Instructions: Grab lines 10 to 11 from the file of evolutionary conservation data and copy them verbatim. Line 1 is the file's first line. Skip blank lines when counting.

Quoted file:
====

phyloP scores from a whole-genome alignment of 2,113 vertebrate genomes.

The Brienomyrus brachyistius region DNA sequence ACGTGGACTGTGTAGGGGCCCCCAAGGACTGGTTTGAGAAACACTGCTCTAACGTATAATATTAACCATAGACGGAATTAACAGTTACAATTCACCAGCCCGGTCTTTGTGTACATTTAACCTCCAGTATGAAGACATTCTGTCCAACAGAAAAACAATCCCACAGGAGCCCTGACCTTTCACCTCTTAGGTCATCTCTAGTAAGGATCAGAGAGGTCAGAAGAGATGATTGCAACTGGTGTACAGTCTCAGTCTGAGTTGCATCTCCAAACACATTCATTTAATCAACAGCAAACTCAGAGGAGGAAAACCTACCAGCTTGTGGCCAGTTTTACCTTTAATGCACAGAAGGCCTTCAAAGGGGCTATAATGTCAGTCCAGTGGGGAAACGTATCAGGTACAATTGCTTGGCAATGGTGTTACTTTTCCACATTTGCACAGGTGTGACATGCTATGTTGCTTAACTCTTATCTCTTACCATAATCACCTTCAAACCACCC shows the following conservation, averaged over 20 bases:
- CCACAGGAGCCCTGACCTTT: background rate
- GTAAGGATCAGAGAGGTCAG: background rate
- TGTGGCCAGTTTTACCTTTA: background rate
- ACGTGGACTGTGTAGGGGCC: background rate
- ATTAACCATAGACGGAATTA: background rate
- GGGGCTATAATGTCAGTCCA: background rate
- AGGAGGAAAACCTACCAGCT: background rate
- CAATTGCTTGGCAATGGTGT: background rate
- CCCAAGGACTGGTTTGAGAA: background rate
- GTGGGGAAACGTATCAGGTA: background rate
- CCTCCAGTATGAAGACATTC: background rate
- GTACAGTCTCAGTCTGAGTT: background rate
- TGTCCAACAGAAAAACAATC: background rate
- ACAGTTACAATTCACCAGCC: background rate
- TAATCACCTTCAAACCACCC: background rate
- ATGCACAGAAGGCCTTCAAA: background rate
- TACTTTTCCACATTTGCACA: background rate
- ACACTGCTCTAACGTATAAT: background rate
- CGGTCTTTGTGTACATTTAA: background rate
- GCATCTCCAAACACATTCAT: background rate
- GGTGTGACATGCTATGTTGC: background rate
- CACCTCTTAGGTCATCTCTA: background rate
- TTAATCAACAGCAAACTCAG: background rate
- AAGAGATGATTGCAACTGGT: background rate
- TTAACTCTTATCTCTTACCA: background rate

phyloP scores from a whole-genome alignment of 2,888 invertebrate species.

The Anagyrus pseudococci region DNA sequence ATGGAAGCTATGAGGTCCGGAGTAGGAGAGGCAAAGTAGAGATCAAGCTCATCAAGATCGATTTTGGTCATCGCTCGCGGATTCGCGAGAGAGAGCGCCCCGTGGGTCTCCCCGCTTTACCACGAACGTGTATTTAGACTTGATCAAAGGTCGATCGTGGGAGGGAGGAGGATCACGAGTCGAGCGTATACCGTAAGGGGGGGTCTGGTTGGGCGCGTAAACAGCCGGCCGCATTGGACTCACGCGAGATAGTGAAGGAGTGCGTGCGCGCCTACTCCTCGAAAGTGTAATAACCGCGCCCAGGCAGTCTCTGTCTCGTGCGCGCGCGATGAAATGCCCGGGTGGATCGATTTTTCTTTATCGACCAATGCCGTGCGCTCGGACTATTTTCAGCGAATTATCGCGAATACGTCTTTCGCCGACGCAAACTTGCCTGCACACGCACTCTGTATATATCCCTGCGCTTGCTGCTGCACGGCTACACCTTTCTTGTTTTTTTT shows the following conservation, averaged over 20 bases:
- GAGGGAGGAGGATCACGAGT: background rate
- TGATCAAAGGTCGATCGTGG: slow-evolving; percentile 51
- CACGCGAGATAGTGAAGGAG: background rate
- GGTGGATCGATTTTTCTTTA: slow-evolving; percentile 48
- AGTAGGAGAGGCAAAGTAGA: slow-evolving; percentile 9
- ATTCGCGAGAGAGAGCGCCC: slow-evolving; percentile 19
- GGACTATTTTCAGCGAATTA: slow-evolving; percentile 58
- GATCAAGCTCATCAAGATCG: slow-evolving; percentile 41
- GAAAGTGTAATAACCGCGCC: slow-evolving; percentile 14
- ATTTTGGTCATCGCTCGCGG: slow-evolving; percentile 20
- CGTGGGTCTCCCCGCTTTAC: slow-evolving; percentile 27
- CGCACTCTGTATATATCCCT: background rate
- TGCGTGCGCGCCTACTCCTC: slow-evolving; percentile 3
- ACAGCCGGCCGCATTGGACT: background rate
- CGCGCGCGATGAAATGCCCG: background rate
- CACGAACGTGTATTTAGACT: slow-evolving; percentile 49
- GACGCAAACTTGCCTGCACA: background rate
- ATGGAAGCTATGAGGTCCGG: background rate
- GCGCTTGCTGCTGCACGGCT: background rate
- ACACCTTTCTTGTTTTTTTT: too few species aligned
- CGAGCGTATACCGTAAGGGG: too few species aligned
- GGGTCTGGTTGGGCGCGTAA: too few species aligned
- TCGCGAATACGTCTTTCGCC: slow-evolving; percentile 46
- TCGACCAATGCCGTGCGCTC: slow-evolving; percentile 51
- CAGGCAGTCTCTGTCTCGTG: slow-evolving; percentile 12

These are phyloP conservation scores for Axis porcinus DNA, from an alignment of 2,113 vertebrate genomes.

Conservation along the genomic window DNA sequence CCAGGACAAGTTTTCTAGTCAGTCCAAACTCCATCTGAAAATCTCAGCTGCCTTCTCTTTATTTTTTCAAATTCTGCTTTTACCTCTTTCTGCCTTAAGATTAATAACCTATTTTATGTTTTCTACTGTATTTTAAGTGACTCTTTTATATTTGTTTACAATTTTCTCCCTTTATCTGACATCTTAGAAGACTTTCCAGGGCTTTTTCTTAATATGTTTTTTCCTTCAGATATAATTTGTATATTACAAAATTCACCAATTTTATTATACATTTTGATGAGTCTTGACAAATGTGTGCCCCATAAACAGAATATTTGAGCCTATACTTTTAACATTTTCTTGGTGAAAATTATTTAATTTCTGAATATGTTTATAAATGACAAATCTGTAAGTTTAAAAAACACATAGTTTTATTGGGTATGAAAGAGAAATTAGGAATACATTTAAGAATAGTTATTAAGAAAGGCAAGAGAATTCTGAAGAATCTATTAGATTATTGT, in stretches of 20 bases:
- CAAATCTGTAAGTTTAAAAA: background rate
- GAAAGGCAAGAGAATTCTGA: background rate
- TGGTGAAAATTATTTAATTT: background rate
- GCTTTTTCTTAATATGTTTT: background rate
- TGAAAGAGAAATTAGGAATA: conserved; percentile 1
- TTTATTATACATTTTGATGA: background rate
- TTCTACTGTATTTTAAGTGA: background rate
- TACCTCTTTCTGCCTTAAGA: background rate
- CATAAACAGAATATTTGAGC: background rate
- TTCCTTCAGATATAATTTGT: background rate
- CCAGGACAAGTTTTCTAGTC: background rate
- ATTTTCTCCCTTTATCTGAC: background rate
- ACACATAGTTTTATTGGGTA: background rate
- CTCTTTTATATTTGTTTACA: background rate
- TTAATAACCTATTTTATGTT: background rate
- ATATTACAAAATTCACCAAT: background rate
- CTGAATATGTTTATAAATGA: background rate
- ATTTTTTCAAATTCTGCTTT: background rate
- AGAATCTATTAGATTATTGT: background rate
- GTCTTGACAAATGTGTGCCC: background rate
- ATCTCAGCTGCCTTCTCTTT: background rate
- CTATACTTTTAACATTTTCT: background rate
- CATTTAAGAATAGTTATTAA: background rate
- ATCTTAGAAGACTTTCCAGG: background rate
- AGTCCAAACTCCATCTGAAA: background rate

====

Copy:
- CAATTGCTTGGCAATGGTGT: background rate
- CCCAAGGACTGGTTTGAGAA: background rate